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Renal function after trauma
  1. Michael J World
  1. Department of Nephrology, Queen Elizabeth Hospital Birmingham, Birmingham, UK
  1. Correspondence to Col Duncan Wilson, Department of Military Medicine, Queen Elizabeth Hospital Birmingham, Mindelsohn Way, Edgbaston, Birmingham B15 2WB, UK; Duncan.wilson{at}uhb.nhs.uk

Abstract

Objective The lack of need for immediate renal replacement treatment for military trauma victims suggests that the current policy of restricting operational deployment of those Service personnel with active inflammatory renal disease and significantly impaired renal function, combined with good prehospital care for all trauma casualties, is probably correct. No published estimates of renal function in civilian or military trauma victims in the earliest period following injury have been retrieved. The purpose of the present retrospective study was to assess the renal function of military trauma victims on arrival in the Emergency Department of the field hospital.

Methods The case records of 287 military trauma casualties with severe injury (New Injury Severity Score, NISS≥16) were retrospectively reviewed to assess renal function by calculating estimated glomerular filtration rate (eGFR) using the serum creatine concentration obtained immediately on arrival in the Emergency Department of the field hospitals in Iraq and Afghanistan, 2005–2009. Correlations were attempted between eGFR and other clinical and laboratory variables.

Results Hospital case notes recording management following repatriation were retrieved in 221/287 (77%) cases. None had required immediate renal support in the field. Serum creatine concentration on arrival in the field hospital with demographic data permitting calculation of eGFR was recorded in 158 cases. Median eGFR=76 ml/min/1.73m2 (range=43–144). Statistically significant correlations were found among eGFR and pulse rate (r=−0.3, p=0.0002), body temperature (r=0.24, p=0.01) and mean arterial pressure (r=0.2, p=0.02). No statistically significant correlation was found among eGFR and NISS, white cell count, or respiration rate. A stepwise multivariate regression analysis of 106 cases suggested that the best combination of clinical observations to predict renal function were pulse rate and body temperature but the prediction was overoptimistic at lower eGFR values. eGFR was statistically significantly different in those satisfying criteria for systemic inflammatory response syndrome (SIRS; eGFR with SIRS=76 and eGFR without SIRS=86 ml/min/1.73 m2).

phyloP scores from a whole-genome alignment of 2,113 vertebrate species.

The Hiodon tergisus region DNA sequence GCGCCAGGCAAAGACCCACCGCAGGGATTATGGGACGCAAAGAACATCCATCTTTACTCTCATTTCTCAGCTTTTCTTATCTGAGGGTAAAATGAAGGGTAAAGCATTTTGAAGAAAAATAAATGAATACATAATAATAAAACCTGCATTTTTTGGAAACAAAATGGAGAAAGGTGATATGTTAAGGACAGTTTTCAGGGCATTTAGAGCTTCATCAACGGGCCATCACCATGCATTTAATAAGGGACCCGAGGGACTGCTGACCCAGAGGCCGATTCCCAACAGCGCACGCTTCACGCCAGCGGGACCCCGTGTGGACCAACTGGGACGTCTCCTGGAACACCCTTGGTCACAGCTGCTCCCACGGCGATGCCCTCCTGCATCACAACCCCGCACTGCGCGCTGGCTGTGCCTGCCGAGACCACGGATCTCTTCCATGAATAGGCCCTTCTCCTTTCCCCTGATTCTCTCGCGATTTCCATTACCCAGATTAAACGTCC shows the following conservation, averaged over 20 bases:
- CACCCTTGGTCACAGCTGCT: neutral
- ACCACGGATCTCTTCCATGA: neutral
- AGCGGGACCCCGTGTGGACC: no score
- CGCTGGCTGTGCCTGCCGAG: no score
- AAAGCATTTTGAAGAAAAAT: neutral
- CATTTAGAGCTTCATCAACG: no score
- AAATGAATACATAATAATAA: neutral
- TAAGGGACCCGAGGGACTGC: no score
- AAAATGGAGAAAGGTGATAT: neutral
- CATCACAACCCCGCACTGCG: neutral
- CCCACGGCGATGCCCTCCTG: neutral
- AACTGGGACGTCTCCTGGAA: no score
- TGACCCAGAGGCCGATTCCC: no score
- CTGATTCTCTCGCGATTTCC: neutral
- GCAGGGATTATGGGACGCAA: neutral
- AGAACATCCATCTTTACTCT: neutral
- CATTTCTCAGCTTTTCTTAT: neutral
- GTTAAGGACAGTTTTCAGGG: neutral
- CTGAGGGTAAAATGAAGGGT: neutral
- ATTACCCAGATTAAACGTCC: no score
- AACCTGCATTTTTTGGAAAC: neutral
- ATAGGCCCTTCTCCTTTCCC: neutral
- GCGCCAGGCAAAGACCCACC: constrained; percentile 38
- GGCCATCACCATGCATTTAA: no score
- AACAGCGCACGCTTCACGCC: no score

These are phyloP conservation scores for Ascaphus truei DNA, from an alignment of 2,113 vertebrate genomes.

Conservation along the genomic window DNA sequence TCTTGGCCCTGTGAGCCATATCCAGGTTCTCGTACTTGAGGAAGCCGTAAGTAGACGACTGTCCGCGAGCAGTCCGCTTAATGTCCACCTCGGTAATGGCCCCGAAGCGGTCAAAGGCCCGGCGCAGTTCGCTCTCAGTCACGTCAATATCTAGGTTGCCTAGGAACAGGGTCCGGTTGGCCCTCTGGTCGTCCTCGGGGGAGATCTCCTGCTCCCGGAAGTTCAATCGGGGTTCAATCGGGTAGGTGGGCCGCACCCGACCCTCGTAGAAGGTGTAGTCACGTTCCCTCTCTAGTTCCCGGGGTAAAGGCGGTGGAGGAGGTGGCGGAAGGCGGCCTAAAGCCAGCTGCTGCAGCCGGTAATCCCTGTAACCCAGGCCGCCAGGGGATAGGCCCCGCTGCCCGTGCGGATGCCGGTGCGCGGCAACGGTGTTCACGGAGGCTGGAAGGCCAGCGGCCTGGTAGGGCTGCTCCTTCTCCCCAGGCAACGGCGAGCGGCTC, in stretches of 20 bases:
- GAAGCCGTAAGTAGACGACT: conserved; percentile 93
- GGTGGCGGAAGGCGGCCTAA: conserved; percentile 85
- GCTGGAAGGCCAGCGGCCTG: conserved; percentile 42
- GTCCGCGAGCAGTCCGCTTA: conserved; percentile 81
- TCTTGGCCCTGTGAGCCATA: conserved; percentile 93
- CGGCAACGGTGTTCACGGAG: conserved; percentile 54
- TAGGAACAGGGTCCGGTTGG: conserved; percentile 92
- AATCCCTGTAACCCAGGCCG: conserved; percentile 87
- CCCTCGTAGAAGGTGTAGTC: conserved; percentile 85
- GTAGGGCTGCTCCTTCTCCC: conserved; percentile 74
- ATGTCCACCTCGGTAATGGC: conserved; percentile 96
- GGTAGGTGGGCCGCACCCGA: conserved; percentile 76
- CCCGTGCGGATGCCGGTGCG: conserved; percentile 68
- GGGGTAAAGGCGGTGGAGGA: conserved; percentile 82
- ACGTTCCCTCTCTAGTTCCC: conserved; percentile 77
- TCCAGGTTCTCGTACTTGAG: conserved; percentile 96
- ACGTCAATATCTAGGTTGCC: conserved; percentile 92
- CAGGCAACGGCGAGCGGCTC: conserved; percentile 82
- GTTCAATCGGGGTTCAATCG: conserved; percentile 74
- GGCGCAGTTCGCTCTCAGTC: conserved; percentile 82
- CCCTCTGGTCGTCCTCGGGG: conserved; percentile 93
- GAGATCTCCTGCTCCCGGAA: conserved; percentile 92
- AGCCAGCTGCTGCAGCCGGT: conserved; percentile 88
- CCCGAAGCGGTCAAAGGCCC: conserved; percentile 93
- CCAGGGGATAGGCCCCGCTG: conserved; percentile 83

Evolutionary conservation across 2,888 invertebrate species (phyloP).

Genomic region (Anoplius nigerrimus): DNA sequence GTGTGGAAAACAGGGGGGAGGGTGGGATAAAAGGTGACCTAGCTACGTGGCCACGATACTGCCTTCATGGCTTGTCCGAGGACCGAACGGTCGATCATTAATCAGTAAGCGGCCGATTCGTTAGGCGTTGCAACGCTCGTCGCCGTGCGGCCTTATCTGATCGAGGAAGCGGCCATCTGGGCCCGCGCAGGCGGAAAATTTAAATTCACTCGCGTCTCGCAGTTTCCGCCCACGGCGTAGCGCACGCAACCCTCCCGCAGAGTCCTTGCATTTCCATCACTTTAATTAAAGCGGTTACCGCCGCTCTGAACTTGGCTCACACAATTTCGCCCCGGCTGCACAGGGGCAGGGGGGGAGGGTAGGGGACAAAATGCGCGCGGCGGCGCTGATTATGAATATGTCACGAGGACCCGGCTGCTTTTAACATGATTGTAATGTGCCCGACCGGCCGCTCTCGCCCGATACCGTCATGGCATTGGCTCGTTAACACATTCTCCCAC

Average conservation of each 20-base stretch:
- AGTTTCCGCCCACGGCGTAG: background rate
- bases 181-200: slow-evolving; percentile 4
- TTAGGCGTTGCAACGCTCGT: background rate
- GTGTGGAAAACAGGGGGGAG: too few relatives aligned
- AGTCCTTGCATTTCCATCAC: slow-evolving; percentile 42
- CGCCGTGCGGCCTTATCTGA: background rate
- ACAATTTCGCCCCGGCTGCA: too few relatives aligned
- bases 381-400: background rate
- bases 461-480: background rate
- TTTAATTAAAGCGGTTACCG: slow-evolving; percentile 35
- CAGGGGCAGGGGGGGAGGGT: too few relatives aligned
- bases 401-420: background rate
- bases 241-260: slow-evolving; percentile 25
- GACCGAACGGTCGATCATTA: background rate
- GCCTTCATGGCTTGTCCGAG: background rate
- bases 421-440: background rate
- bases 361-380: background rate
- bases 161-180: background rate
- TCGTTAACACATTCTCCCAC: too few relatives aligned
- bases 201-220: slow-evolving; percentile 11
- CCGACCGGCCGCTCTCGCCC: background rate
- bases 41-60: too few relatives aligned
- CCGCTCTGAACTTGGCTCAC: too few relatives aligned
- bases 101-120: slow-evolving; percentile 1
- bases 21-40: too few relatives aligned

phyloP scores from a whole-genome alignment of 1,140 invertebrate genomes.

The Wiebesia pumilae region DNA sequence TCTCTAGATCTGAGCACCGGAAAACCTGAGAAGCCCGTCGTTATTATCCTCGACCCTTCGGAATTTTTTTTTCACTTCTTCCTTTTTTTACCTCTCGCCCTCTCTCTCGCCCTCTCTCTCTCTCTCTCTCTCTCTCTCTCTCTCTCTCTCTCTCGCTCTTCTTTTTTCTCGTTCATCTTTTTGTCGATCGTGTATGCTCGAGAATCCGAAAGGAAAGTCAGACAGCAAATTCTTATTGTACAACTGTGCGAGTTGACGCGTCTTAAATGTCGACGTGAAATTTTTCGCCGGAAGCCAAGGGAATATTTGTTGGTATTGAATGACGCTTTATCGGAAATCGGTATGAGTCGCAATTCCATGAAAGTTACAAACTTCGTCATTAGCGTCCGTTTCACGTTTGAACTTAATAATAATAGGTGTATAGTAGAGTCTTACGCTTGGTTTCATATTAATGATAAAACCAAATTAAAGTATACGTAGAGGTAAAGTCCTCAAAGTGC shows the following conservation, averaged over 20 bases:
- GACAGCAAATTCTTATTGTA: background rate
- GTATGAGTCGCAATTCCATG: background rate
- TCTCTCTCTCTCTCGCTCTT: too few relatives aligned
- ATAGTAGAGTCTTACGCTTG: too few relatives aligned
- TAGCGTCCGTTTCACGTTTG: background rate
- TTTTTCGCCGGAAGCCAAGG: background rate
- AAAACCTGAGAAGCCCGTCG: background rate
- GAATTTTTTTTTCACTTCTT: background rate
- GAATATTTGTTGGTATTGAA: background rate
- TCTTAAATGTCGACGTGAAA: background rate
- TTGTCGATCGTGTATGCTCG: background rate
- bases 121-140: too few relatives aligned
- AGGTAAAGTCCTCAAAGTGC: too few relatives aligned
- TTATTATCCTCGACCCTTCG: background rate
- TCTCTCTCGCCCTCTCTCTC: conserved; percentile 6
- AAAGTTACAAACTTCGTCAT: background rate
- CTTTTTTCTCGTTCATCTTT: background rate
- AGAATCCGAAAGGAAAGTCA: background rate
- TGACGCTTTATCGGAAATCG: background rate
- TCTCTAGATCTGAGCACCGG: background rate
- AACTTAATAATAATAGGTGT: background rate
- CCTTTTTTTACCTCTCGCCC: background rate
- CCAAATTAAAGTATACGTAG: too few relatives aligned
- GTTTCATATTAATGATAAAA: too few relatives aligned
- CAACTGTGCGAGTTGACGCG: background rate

Conclusions Prehospital resuscitative measures are effective in maintaining renal function at an adequate level until arrival in the field hospital. The combination of tachycardia and hypothermia predicts lower renal function, variables already employed in the assessment of injury severity. The observations in the present study support restriction of recruitment and operational deployment where renal problems exist.

  • Trauma Management
  • Nephrology
  • Trauma Management
  • Nephrology
  • Received February 7, 2013.
  • Accepted February 7, 2013.

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  • Received February 7, 2013.
  • Accepted February 7, 2013.
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